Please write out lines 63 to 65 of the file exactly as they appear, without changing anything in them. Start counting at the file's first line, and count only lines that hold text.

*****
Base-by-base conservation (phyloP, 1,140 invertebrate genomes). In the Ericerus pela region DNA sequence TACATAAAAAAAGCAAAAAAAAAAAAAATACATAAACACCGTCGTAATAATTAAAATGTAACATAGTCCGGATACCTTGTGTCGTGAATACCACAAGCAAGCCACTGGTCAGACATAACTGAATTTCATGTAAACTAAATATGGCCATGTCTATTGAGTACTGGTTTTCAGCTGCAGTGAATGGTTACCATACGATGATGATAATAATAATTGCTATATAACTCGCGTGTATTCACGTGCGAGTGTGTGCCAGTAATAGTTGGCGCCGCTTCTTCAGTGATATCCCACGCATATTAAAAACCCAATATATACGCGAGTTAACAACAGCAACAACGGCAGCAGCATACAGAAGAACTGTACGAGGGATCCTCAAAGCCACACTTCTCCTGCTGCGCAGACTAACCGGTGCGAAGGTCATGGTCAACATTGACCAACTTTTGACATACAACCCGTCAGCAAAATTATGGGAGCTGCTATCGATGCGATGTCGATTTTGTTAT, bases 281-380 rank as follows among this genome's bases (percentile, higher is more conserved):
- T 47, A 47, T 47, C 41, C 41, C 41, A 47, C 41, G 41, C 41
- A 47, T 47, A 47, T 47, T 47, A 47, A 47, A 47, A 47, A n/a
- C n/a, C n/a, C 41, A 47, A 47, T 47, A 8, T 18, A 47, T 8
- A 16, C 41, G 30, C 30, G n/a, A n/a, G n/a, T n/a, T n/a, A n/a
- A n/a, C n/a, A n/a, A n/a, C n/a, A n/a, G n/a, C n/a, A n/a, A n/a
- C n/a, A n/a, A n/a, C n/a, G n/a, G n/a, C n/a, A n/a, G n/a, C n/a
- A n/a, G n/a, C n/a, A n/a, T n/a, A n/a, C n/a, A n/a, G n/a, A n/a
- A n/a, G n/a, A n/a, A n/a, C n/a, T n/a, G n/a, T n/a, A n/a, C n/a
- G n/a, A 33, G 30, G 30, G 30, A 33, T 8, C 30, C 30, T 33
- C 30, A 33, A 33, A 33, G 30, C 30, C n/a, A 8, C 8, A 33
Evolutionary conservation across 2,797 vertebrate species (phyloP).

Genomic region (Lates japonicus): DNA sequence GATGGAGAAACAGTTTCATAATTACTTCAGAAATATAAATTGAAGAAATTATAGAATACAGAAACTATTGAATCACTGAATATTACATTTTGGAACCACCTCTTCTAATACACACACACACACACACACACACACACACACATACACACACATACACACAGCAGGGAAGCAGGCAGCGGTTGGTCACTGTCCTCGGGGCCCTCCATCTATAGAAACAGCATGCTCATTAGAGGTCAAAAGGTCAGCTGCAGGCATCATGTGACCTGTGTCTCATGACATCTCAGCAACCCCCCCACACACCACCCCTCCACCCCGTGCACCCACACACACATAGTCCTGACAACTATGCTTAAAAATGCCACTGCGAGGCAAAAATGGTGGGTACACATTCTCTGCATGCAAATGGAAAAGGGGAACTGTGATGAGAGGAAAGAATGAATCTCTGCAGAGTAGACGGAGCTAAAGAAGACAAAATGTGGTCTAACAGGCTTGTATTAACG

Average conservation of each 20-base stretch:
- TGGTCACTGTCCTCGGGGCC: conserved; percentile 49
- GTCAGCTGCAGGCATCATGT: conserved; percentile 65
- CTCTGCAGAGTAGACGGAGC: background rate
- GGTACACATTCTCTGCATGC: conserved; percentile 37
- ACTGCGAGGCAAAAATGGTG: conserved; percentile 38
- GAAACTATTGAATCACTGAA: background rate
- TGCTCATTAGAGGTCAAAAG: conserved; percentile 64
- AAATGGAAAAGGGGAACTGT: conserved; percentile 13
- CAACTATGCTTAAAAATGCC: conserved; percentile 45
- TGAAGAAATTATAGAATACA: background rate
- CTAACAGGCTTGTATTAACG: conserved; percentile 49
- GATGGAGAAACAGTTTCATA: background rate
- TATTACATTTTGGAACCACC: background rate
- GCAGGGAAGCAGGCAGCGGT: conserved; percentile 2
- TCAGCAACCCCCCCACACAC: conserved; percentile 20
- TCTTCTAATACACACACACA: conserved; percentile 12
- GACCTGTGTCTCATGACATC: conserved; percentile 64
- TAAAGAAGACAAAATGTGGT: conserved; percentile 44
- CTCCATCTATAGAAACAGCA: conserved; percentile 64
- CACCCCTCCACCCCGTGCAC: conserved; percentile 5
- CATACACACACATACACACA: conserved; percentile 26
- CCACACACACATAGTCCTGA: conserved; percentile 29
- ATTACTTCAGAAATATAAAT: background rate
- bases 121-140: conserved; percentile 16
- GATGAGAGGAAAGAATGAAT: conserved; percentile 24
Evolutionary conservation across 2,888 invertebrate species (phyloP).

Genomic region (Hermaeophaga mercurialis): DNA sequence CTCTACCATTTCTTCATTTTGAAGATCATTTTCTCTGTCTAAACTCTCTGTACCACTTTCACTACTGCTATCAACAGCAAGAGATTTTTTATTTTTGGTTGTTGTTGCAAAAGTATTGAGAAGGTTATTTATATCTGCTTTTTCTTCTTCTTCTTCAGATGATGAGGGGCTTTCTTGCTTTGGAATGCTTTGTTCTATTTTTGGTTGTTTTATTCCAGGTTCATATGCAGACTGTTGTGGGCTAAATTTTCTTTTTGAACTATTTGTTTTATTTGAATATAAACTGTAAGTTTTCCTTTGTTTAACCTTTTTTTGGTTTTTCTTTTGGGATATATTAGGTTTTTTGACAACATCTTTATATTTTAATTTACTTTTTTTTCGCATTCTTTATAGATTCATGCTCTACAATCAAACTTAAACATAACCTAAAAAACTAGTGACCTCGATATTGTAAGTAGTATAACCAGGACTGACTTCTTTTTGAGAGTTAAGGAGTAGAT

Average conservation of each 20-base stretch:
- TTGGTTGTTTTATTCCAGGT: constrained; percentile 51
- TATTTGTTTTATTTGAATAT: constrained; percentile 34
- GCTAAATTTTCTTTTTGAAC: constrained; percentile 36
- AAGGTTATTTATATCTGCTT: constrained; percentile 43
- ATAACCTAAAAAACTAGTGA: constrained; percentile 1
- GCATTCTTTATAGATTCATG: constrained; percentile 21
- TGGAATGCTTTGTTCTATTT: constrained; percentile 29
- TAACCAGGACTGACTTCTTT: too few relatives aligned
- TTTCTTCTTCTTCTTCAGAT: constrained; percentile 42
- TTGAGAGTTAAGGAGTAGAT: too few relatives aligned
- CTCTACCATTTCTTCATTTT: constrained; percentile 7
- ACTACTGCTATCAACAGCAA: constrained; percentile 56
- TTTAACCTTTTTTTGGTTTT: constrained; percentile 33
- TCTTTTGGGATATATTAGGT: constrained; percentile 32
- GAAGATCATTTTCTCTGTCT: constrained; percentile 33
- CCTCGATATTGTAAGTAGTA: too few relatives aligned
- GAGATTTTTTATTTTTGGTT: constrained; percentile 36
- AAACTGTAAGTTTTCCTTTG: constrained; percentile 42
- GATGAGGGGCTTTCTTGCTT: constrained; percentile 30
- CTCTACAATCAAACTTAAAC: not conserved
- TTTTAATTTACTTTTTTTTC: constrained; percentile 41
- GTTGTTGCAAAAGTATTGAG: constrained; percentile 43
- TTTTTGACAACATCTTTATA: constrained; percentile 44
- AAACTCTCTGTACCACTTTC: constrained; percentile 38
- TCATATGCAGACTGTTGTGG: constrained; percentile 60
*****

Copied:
- TTTTAATTTACTTTTTTTTC: constrained; percentile 41
- GTTGTTGCAAAAGTATTGAG: constrained; percentile 43
- TTTTTGACAACATCTTTATA: constrained; percentile 44